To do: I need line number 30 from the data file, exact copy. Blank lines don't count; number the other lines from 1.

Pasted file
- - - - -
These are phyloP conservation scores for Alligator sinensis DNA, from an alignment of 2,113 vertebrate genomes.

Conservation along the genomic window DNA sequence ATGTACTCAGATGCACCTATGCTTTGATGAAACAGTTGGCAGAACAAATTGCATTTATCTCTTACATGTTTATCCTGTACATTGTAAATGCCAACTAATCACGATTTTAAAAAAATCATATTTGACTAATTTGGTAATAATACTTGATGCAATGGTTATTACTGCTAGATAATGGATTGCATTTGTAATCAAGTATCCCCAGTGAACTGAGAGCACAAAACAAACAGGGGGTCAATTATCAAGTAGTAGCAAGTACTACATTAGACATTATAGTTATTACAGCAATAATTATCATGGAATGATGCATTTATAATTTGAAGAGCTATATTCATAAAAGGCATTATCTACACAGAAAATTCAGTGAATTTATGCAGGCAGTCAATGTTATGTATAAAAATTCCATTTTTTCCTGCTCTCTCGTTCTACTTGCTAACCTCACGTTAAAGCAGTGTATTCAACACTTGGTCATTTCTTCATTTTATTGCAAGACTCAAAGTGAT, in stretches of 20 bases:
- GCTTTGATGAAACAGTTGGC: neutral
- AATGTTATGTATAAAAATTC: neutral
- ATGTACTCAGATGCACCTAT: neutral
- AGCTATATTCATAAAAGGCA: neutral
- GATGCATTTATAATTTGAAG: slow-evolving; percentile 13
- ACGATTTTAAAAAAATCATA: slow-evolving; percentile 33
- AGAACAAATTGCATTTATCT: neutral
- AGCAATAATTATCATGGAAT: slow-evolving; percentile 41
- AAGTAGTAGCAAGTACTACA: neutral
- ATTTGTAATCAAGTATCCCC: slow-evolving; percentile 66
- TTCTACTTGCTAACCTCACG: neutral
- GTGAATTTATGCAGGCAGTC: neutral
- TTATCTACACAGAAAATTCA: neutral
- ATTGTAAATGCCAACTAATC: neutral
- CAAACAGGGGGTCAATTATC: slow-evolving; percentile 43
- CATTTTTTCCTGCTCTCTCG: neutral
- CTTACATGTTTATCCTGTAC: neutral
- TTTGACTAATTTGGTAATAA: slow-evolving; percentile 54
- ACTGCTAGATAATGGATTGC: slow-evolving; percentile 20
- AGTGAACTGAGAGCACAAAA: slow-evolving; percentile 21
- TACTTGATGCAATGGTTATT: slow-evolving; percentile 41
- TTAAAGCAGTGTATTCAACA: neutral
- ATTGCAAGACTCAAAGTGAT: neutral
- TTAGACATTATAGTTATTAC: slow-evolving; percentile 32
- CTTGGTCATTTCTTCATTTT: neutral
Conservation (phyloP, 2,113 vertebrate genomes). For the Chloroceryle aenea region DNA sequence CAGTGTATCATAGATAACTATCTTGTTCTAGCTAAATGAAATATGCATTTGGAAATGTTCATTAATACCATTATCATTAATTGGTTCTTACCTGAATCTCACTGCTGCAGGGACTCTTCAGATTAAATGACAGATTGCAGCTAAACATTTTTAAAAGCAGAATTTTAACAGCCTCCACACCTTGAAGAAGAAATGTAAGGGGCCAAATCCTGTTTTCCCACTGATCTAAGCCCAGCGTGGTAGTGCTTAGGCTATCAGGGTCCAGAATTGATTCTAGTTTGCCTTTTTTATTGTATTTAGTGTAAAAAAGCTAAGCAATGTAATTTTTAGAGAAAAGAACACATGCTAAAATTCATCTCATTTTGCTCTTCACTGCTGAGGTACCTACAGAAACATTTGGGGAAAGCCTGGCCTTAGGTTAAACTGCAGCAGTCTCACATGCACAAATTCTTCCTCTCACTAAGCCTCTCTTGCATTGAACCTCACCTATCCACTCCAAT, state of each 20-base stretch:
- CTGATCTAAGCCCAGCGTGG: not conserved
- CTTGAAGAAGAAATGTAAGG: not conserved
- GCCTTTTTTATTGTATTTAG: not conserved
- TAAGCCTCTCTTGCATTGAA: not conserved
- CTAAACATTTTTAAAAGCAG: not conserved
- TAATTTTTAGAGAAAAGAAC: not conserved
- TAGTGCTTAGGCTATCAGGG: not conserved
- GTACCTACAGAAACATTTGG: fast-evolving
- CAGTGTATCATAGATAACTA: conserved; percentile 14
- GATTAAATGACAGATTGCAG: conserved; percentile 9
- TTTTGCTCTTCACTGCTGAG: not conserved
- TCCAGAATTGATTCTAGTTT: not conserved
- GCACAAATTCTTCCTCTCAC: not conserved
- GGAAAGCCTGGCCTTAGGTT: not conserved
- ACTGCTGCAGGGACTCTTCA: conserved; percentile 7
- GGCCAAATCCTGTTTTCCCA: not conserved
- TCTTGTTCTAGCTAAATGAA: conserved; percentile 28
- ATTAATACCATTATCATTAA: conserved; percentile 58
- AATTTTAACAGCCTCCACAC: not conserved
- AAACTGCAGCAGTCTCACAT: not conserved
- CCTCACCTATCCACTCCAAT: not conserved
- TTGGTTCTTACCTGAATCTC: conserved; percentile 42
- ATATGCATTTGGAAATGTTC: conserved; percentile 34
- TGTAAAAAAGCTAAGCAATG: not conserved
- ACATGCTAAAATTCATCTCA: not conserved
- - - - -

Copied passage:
- CTTGAAGAAGAAATGTAAGG: not conserved